Personal Development

Keep your cool at work: Don’t blow it—deal with it

August 5, 2020

Remember that you can easily blow your career by losing your cool at work. So, predetermine what might cause such incidents and identify ways to deal with them civilly and compassionately.

Personal Development

Ask the veteran: Should I keep dressing better than my boss?

August 5, 2020

Question: “I find myself in the rather awkward position of being a much better dresser than my executive. Should I, as an admin three career rungs below her, make an effort to dial my own uber-professional wardrobe down a notch?”


Need to write your own recommendation? Here’s how

August 5, 2020

It seems like a cop-out when a supervisor tells you they’ll be happy to give you a recommendation letter, but they don’t want to actually write it. This leaves you in the awkward position of praising yourself in the third person! These tips will help you power through this awkward task.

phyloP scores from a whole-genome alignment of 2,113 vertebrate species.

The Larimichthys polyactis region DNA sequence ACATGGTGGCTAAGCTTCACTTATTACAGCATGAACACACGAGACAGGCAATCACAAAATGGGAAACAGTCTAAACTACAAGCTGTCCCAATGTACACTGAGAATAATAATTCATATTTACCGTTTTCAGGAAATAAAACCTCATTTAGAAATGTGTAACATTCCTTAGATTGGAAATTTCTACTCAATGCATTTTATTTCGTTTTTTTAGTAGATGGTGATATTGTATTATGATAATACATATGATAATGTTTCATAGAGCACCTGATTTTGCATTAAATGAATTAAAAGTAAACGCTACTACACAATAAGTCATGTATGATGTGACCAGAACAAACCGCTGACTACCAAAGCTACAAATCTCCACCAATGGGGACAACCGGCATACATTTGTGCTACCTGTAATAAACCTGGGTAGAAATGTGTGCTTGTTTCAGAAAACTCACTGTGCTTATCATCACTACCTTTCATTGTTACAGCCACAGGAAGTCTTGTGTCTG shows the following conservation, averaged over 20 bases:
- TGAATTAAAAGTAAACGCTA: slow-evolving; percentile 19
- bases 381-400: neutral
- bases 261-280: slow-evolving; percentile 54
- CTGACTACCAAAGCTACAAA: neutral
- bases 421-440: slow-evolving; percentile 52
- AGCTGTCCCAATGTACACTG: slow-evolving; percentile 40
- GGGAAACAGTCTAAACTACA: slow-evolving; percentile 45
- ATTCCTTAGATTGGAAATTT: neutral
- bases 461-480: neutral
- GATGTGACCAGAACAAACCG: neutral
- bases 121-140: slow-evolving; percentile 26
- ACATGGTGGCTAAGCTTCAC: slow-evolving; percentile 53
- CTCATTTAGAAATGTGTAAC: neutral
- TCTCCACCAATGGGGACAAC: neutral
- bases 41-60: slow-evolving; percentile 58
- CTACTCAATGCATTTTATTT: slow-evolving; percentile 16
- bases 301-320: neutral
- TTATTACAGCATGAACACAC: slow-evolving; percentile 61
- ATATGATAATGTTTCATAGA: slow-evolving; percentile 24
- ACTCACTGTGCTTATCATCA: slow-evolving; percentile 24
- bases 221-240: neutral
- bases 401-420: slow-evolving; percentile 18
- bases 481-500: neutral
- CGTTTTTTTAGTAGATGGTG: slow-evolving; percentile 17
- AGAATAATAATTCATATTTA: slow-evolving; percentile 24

Personal Development

1-Minute Strategies: September ’20

August 5, 2020

How does it strike you when someone says “What?” right after you’ve said something? ... Why is Michelin associated with both tires and restaurants? ... When did the Leaning Tower start leaning? ... The strange life of Robert Chesebrough


Vary your speed when proofreading

July 22, 2020

You can catch more typos, ungrammatical sentences, and so on in your writing by varying the speed at which you read the text. Try reading both faster and slower than your normal reading speed. Here are two techniques.

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3 leadership myths

July 2, 2020

Featured Article

Stay ever-present when working remotely

Do you worry that if you’re away from the office and mixing face to face with colleagues for too long, they’ll simply forget how important you are? There are ways to keep injecting your presence even from far away.

1-Minute Strategy:

Too persuadable? Stick to email

If you're always punishing yourself for saying "yes" too often, look at the situations where it happens. Meetings and phone calls are more likely to cause you to commit to something—you naturally lose some control of the conversation and are forced to think on your feet, causing hasty answers. Email, on the other hand, gives you far more power. You can answer at your own pace and think far more deliberately about the topic or request at hand.

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